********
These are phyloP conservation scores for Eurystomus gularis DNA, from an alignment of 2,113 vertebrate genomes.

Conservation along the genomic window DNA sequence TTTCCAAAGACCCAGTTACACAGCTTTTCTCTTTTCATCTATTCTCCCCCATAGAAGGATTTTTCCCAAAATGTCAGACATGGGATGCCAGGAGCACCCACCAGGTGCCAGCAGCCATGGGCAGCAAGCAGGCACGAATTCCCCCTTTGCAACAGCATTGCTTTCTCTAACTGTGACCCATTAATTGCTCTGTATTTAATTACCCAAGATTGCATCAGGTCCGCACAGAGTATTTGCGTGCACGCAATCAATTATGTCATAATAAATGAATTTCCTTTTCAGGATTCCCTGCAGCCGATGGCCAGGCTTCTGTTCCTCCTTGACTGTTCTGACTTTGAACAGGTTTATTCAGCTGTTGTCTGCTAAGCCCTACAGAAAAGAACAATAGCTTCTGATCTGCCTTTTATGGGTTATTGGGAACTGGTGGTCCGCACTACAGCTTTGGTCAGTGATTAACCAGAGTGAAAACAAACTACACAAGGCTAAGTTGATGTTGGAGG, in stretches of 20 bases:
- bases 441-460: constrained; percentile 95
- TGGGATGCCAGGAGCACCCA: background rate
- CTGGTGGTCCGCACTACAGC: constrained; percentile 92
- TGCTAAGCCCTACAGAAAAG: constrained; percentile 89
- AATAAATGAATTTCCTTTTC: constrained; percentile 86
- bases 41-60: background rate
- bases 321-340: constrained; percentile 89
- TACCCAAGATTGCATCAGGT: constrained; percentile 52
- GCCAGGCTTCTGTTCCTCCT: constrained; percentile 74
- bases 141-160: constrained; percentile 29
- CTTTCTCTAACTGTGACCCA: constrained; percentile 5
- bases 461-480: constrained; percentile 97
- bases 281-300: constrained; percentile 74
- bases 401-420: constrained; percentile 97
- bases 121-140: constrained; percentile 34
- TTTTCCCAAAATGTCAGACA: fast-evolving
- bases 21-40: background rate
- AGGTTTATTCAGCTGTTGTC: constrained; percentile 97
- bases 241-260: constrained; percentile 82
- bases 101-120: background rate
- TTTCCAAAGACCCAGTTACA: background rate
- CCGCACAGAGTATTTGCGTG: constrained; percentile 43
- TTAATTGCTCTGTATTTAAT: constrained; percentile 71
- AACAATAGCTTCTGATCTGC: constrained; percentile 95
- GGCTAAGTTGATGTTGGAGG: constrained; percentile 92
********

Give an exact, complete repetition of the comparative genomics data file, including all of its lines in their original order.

These are phyloP conservation scores for Eurystomus gularis DNA, from an alignment of 2,113 vertebrate genomes.

Conservation along the genomic window DNA sequence TTTCCAAAGACCCAGTTACACAGCTTTTCTCTTTTCATCTATTCTCCCCCATAGAAGGATTTTTCCCAAAATGTCAGACATGGGATGCCAGGAGCACCCACCAGGTGCCAGCAGCCATGGGCAGCAAGCAGGCACGAATTCCCCCTTTGCAACAGCATTGCTTTCTCTAACTGTGACCCATTAATTGCTCTGTATTTAATTACCCAAGATTGCATCAGGTCCGCACAGAGTATTTGCGTGCACGCAATCAATTATGTCATAATAAATGAATTTCCTTTTCAGGATTCCCTGCAGCCGATGGCCAGGCTTCTGTTCCTCCTTGACTGTTCTGACTTTGAACAGGTTTATTCAGCTGTTGTCTGCTAAGCCCTACAGAAAAGAACAATAGCTTCTGATCTGCCTTTTATGGGTTATTGGGAACTGGTGGTCCGCACTACAGCTTTGGTCAGTGATTAACCAGAGTGAAAACAAACTACACAAGGCTAAGTTGATGTTGGAGG, in stretches of 20 bases:
- bases 441-460: constrained; percentile 95
- TGGGATGCCAGGAGCACCCA: background rate
- CTGGTGGTCCGCACTACAGC: constrained; percentile 92
- TGCTAAGCCCTACAGAAAAG: constrained; percentile 89
- AATAAATGAATTTCCTTTTC: constrained; percentile 86
- bases 41-60: background rate
- bases 321-340: constrained; percentile 89
- TACCCAAGATTGCATCAGGT: constrained; percentile 52
- GCCAGGCTTCTGTTCCTCCT: constrained; percentile 74
- bases 141-160: constrained; percentile 29
- CTTTCTCTAACTGTGACCCA: constrained; percentile 5
- bases 461-480: constrained; percentile 97
- bases 281-300: constrained; percentile 74
- bases 401-420: constrained; percentile 97
- bases 121-140: constrained; percentile 34
- TTTTCCCAAAATGTCAGACA: fast-evolving
- bases 21-40: background rate
- AGGTTTATTCAGCTGTTGTC: constrained; percentile 97
- bases 241-260: constrained; percentile 82
- bases 101-120: background rate
- TTTCCAAAGACCCAGTTACA: background rate
- CCGCACAGAGTATTTGCGTG: constrained; percentile 43
- TTAATTGCTCTGTATTTAAT: constrained; percentile 71
- AACAATAGCTTCTGATCTGC: constrained; percentile 95
- GGCTAAGTTGATGTTGGAGG: constrained; percentile 92